19. Refined numerical models for multidimensional Type Ia supernova simulations

    E-Print Network [OSTI]

    M. Reinecke; W. Hillebrandt; J. C. Niemeyer

    2001-11-26T23:59:59.000Z

    Following up on earlier work on this topic (Reinecke et al. 1999, A&A 347, pp. 724 and 739), we present an improved set of numerical models for simulations of white dwarfs exploding as Type Ia supernovae (SNe Ia). Two-dimensional simulations were used to test the reliability and numerical robustness of these algorithms; the results indicate that integral quantities like the total energy release are insensitive to changes of the grid resolution (above a certain threshold), which was not the case for our former code. The models were further enhanced to allow fully three-dimensional simulations of SNe Ia. A direct comparison of a 2D and a 3D calculation with identical initial conditions shows that the explosion is considerably more energetic in three dimensions; this is most likely caused by the assumption of axisymmetry in 2D, which inhibits the growth of flame instabilities in the azimuthal direction and thereby decreases the flame surface.

  20. The ignition of thermonuclear flames in Type Ia supernovae

    E-Print Network [OSTI]

    Iapichino, L; Hillebrandt, W; Niemeyer, J C

    2005-01-01T23:59:59.000Z

    In the framework of the Chandrasekhar-mass deflagration model for Type Ia supernovae (SNe Ia), a persisting free parameter is the initial morphology of the flame front, which is linked to the ignition process in the progenitor white dwarf. Previous analytical models indicate that the thermal runaway is driven by temperature perturbations (''bubbles'') that develop in the white dwarf's convective core. In order to probe the conditions at ignition (diameters, temperatures and evolutionary timescales), we have performed hydrodynamical 2D simulations of buoyant bubbles in white dwarf interiors. Our results show that fragmentation occurring during the bubble rise affects the outcome of the bubble evolution. Possible implications for the ignition process of SNe Ia are discussed.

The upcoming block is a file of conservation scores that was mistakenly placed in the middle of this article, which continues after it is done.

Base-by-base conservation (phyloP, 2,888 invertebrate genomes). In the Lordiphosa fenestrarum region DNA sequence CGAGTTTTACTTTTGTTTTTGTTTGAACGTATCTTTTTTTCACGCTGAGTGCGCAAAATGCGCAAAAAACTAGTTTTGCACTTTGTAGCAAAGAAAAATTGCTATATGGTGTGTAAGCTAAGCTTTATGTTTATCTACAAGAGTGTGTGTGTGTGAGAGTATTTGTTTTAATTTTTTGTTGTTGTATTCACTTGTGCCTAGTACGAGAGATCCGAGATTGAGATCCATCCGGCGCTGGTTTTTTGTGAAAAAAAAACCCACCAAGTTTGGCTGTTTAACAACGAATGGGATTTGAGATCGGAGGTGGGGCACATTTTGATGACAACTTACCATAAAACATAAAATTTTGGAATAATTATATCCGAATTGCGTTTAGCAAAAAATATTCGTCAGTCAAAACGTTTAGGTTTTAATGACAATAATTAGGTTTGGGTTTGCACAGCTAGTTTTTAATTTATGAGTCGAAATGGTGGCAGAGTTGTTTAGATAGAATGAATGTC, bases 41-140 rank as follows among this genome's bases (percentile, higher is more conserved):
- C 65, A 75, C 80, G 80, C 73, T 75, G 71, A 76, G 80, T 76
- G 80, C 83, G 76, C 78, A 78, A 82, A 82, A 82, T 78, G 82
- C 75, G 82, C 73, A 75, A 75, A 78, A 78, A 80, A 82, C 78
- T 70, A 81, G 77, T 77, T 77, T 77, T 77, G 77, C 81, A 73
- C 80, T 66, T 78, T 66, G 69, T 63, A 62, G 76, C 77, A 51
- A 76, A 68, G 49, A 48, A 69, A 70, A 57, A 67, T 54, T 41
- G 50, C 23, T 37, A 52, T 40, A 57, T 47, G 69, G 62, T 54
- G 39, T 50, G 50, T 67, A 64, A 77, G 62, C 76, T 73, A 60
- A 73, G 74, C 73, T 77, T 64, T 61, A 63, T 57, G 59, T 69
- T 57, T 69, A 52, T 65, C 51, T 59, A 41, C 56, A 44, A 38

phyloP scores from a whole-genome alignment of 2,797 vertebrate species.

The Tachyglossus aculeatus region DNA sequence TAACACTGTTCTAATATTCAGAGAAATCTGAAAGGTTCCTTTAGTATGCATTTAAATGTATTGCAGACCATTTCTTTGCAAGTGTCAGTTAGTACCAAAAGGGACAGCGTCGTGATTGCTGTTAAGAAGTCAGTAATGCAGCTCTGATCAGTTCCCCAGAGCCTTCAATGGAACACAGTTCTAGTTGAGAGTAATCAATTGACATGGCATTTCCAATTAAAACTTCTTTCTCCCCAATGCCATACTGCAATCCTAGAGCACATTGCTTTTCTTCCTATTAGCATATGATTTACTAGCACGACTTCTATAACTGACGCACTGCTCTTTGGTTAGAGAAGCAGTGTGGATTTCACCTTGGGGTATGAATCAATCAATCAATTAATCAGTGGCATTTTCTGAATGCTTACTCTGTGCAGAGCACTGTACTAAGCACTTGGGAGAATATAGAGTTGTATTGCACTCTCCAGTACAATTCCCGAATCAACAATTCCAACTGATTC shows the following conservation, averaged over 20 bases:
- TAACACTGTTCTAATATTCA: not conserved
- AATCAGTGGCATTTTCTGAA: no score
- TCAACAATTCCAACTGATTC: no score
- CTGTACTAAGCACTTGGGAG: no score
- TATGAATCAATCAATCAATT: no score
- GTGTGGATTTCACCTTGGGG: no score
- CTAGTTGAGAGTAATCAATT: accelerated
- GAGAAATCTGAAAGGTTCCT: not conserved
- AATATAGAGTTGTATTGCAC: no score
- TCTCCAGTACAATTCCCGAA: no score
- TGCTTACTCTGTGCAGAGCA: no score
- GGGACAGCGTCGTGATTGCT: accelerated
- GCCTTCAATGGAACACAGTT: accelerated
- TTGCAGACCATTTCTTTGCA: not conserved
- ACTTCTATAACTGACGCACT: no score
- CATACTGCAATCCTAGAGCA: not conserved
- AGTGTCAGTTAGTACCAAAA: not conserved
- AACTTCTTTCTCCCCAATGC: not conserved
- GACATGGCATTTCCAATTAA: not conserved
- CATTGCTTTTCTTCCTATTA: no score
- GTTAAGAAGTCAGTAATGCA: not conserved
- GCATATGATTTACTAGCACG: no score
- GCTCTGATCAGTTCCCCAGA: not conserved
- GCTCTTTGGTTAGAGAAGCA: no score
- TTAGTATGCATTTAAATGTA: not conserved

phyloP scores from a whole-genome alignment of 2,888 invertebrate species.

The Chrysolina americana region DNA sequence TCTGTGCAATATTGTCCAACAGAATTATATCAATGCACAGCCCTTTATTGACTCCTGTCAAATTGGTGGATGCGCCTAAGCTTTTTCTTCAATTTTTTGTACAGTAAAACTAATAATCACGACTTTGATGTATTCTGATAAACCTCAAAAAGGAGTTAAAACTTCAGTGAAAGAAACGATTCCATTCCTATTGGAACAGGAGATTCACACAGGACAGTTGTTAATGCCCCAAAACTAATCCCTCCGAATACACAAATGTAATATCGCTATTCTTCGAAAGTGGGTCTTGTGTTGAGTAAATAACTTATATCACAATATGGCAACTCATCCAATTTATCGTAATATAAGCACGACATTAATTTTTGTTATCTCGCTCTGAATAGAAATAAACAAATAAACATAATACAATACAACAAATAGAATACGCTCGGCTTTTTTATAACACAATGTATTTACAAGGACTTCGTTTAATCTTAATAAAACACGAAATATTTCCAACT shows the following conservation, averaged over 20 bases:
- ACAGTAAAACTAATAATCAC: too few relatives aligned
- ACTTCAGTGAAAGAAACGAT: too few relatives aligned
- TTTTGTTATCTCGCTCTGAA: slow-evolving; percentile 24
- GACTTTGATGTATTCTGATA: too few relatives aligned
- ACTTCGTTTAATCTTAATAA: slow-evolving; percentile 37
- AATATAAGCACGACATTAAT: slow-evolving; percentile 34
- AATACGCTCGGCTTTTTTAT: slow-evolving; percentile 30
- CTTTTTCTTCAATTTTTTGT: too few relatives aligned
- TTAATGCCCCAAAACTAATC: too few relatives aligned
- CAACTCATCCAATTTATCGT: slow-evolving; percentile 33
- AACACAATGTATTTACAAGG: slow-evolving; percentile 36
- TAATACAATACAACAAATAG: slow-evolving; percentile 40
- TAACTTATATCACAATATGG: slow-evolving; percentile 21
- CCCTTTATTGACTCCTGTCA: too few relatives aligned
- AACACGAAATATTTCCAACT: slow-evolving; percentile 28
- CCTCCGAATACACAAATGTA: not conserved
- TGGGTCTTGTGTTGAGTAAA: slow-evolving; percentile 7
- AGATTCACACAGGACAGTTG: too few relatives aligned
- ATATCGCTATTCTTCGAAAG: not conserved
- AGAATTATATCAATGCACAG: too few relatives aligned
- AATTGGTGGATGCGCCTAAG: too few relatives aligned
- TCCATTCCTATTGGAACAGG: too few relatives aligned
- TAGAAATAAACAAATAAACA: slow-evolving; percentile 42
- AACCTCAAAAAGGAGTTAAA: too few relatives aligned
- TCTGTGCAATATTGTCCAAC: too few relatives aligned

1. Strong Ultraviolet Pulse From a Newborn Type Ia Supernova

    E-Print Network [OSTI]

    Cao, Yi; Howell, D Andrew; Gal-Yam, Avishay; Kasliwal, Mansi M; Valenti, Stefano; Johansson, J; Amanullah, R; Goobar, A; Sollerman, J; Taddia, F; Horesh, Assaf; Sagiv, Ilan; Cenko, S Bradley; Nugent, Peter E; Arcavi, Iair; Surace, Jason; Wo?niak, P R; Moody, Daniela I; Rebbapragada, Umaa D; Bue, Brian D; Gehrels, Neil

    2015-01-01T23:59:59.000Z

    Type Ia supernovae are destructive explosions of carbon oxygen white dwarfs. Although they are used empirically to measure cosmological distances, the nature of their progenitors remains mysterious, One of the leading progenitor models, called the single degenerate channel, hypothesizes that a white dwarf accretes matter from a companion star and the resulting increase in its central pressure and temperature ignites thermonuclear explosion. Here we report observations of strong but declining ultraviolet emission from a Type Ia supernova within four days of its explosion. This emission is consistent with theoretical expectations of collision between material ejected by the supernova and a companion star, and therefore provides evidence that some Type Ia supernovae arise from the single degenerate channel.

  2. Diagnosing multiplicative error by lensing magnification of type Ia supernovae

    E-Print Network [OSTI]

    Zhang, Pengjie

    2015-01-01T23:59:59.000Z

    Weak lensing causes spatially coherent fluctuations in flux of type Ia supernovae (SNe Ia). This lensing magnification allows for weak lensing measurement independent of cosmic shear. It is free of shape measurement errors associated with cosmic shear and can therefore be used to diagnose and calibrate multiplicative error. Although this lensing magnification is difficult to measure accurately in auto correlation, its cross correlation with cosmic shear and galaxy distribution in overlapping area can be measured to significantly higher accuracy. Therefore these cross correlations can put useful constraint on multiplicative error, and the obtained constraint is free of cosmic variance in weak lensing field. We present two methods implementing this idea and estimate their performances. We find that, with $\\sim 1$ million SNe Ia that can be achieved by the proposed D2k survey with the LSST telescope (Zhan et al. 2008), multiplicative error of $\\sim 0.5\\%$ for source galaxies at $z_s\\sim 1$ can be detected and la...